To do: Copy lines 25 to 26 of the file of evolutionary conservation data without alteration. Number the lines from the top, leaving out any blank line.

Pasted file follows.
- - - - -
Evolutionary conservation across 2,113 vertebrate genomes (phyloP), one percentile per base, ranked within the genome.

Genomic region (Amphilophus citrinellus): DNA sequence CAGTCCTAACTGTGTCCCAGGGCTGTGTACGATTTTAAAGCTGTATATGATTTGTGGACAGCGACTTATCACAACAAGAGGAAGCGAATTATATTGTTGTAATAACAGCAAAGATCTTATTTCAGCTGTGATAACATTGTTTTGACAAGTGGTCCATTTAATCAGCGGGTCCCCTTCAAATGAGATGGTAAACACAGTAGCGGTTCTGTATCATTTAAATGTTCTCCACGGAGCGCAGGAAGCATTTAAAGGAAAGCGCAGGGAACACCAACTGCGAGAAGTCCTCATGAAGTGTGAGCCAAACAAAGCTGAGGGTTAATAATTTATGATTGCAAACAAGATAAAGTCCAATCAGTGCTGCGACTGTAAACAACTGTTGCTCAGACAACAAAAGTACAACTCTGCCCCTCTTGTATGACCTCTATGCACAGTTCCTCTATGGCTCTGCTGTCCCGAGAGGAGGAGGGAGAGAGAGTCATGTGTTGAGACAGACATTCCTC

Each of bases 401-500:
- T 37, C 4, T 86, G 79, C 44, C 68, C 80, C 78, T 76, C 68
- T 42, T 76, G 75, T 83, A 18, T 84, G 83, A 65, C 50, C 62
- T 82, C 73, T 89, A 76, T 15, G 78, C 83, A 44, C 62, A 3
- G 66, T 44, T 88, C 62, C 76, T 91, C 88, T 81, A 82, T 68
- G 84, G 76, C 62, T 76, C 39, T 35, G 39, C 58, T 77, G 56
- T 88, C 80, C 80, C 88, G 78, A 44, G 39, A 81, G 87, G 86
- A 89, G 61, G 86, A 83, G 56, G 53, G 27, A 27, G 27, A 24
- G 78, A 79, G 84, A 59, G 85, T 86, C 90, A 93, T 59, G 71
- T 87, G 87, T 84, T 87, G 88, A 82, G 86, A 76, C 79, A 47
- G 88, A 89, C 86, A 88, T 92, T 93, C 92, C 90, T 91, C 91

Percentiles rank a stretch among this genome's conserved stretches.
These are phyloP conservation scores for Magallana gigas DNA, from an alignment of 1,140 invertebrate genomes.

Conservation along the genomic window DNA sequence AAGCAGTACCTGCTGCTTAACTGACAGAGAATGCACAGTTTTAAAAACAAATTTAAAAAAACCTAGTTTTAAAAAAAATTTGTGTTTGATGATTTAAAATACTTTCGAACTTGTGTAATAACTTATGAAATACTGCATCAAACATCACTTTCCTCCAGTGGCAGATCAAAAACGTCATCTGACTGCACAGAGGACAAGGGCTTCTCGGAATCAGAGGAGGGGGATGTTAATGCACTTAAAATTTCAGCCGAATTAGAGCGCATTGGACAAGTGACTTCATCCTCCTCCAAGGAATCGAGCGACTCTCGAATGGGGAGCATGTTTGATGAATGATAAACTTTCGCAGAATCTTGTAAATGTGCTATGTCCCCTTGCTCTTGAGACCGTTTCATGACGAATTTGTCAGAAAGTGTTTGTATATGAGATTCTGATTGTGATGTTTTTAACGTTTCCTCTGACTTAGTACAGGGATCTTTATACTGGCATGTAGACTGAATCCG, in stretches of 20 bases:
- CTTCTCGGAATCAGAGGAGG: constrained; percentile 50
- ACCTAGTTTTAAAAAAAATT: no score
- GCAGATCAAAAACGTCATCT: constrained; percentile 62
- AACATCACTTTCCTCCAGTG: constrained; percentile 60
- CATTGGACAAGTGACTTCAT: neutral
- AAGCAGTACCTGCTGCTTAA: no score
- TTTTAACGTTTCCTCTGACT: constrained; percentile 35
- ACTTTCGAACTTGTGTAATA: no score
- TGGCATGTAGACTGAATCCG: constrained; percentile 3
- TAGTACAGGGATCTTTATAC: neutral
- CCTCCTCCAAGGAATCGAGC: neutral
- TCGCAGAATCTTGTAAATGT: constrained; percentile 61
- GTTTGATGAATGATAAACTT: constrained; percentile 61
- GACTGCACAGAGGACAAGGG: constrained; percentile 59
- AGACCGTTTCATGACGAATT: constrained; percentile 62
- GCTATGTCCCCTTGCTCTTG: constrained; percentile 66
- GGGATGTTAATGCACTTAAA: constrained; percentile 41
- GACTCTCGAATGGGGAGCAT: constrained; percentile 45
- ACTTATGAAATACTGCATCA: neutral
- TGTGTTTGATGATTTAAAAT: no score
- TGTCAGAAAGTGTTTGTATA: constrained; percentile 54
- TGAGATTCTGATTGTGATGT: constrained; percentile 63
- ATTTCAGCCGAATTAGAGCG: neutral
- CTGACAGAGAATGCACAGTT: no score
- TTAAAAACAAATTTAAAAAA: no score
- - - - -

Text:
- TGGCATGTAGACTGAATCCG: constrained; percentile 3
- TAGTACAGGGATCTTTATAC: neutral